Is there a set back you have gone through in your writing career you are willing to share?

Since I have not had a writing career, I can’t address this. Generally, I would say that it is wise to not have too many expectations.

What are a few of your favorite books?

Rather than mentioning their books, may I just mention a few of the writers I particularly admire? Edith Wharton, Willa Cather, Alice Hoffman, Toni Morrison, John Steinbeck, Victor Hugo, Thomas Hardy, Jane Austen, Doris Kearns Goodwin, Zora Neale Hurston, Wm. Faulkner, Alice Walker, Amy Tan….there are so many. I wish that Harper Lee had written more than one book.

What piece of writing have you done that you’re particularly proud of and why?

I think The Bed She Was Born In should be read by every woman, and every man, in America. Some people will think, because of the title, that this is a “woman’s book.” It is rather a book about women who may be viewed as unconventional for their time.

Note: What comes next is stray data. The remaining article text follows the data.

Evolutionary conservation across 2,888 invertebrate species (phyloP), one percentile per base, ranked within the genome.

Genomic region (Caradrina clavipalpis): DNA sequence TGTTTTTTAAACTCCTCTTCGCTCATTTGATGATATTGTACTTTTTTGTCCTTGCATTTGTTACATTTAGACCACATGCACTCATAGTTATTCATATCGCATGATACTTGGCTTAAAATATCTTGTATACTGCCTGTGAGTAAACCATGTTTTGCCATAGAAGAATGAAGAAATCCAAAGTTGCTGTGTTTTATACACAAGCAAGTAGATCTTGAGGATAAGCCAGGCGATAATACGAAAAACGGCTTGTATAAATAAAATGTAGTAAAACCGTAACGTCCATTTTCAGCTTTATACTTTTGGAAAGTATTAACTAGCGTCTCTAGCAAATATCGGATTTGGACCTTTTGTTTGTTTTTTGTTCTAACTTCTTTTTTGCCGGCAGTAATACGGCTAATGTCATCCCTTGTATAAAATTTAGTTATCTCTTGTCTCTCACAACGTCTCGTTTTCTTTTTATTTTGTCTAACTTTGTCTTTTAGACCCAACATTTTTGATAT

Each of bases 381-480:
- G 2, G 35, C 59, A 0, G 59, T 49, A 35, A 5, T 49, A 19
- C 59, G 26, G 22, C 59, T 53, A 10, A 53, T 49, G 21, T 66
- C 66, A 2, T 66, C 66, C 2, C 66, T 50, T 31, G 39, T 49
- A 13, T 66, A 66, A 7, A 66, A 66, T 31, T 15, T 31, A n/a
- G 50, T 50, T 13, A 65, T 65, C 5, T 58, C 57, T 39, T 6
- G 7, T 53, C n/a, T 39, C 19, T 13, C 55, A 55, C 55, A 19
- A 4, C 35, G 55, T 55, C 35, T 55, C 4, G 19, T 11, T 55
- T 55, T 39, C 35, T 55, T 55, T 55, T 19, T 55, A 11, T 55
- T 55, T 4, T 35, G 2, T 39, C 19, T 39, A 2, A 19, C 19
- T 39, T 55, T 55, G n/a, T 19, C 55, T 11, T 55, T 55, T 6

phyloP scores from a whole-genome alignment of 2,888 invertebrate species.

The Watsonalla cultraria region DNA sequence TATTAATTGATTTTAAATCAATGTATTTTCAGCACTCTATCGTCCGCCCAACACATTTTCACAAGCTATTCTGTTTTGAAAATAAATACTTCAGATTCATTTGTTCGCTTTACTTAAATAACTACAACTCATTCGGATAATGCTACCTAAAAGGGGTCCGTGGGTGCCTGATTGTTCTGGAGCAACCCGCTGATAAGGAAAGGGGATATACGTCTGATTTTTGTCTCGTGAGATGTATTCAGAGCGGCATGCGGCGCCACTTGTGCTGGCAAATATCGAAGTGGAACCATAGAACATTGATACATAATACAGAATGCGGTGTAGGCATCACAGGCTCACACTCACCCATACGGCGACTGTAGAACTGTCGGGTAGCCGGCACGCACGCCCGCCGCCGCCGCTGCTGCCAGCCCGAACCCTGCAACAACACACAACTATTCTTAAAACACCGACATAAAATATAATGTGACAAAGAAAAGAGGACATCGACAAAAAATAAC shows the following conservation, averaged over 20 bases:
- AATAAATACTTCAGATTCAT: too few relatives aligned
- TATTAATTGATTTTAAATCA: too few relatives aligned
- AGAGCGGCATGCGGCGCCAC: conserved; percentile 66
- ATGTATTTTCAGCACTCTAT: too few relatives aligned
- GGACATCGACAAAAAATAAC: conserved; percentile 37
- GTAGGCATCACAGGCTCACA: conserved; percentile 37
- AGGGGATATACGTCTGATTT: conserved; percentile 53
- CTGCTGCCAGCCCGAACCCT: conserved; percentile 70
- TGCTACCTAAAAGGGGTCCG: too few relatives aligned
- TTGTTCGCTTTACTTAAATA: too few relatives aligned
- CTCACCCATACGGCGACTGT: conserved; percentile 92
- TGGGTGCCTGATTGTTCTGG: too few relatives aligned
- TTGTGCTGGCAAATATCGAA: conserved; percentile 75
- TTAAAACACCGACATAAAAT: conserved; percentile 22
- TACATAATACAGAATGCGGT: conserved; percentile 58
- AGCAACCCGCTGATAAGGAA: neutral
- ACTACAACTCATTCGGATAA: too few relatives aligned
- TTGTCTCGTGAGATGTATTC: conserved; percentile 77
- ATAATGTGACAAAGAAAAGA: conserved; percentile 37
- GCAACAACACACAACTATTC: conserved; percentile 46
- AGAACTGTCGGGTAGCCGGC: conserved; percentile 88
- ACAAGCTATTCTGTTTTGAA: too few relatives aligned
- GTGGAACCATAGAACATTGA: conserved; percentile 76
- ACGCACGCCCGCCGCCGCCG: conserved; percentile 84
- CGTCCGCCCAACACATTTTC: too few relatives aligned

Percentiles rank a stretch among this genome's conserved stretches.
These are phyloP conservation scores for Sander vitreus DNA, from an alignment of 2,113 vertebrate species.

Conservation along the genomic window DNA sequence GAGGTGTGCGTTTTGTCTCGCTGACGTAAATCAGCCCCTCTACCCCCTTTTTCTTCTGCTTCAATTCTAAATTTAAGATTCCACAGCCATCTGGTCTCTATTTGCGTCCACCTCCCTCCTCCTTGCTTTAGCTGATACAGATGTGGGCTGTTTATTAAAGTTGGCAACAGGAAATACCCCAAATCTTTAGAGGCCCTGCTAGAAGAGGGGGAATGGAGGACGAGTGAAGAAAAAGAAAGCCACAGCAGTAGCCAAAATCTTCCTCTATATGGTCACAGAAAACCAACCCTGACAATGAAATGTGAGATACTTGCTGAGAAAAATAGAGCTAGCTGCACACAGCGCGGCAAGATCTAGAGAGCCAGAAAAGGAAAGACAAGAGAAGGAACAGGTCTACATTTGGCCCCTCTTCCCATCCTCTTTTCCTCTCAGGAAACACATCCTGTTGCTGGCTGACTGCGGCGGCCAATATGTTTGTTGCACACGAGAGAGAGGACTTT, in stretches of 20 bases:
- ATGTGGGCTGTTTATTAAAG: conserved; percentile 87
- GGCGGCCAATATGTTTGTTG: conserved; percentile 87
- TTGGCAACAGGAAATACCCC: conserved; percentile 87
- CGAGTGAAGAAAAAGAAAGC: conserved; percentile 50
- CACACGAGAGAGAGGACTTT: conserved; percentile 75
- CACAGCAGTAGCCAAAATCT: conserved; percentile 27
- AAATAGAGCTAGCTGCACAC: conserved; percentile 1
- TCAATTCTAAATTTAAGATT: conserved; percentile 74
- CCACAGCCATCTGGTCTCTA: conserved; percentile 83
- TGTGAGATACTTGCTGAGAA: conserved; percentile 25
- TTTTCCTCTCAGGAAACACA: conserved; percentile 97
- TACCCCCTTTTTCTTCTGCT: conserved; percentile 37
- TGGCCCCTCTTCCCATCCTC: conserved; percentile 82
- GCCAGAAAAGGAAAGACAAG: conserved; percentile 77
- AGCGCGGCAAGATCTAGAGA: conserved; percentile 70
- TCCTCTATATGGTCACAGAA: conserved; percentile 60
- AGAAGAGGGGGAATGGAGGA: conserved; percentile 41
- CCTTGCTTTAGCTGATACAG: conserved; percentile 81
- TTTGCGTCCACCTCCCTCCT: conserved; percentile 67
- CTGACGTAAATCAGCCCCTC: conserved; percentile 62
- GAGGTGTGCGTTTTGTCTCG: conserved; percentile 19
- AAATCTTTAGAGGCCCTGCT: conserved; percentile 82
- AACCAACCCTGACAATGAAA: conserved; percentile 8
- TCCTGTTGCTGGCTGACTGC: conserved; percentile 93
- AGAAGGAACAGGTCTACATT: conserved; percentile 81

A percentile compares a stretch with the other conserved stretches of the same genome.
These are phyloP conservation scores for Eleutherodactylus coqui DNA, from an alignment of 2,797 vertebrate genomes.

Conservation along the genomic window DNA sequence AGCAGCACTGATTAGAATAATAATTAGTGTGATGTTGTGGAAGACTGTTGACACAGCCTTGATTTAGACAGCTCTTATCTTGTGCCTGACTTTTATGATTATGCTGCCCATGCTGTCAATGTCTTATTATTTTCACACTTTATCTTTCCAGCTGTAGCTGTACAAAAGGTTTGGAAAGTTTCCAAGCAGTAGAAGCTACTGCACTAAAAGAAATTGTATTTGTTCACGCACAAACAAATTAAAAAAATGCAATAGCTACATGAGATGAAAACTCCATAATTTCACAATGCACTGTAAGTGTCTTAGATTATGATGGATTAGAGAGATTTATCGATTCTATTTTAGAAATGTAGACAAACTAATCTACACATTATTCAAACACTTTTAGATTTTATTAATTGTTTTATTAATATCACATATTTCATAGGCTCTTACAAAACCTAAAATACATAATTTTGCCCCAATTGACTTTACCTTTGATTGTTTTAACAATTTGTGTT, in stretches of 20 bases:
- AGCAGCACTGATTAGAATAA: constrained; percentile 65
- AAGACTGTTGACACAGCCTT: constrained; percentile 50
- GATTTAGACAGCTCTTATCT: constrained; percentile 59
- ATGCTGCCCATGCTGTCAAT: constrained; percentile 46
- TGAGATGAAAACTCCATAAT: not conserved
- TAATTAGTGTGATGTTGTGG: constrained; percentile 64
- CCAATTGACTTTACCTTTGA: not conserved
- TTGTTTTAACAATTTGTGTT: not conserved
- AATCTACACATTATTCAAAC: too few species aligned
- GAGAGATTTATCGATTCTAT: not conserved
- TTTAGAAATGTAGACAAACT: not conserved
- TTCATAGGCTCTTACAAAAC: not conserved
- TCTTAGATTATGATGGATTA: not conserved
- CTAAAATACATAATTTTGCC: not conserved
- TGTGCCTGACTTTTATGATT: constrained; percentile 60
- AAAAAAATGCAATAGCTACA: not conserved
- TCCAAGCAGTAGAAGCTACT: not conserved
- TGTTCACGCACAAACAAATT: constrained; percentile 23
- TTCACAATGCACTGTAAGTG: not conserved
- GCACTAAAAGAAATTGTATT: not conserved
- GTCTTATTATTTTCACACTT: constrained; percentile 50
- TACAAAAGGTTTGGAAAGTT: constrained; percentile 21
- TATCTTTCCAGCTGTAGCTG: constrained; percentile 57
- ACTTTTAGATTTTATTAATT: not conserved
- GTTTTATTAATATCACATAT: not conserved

The Bed She Was Born In deals with universal themes that, I hope, will have universal appeal. I have received so many wonderful comments from people who have read it and loved it…men and women, black and white, old and young. I have been particularly gratified by the positive comments I have received from young adult readers.

Do you have a pet peeve having to do with this biz?

My pet peeve is dealing with other people’s assumptions. I think this is something all of us human beings deal with when we deal with other human beings. It’s constant.

Can you give us a view into a typical day of your writing life?

When I wrote The Bed She Was Born In, I sat at my kitchen table off and on throughout the day. I began early each morning with a long walk which helped clear my head of any excess baggage I did not need for my writing journey. (I still do this every day….and I work when I walk.) If I were frustrated with a particular scene I was working on, I would leave it and take a walk around the block. And if that did not work, I would let it alone for a few days and go back to it later. Things need to meld, to season…they need time.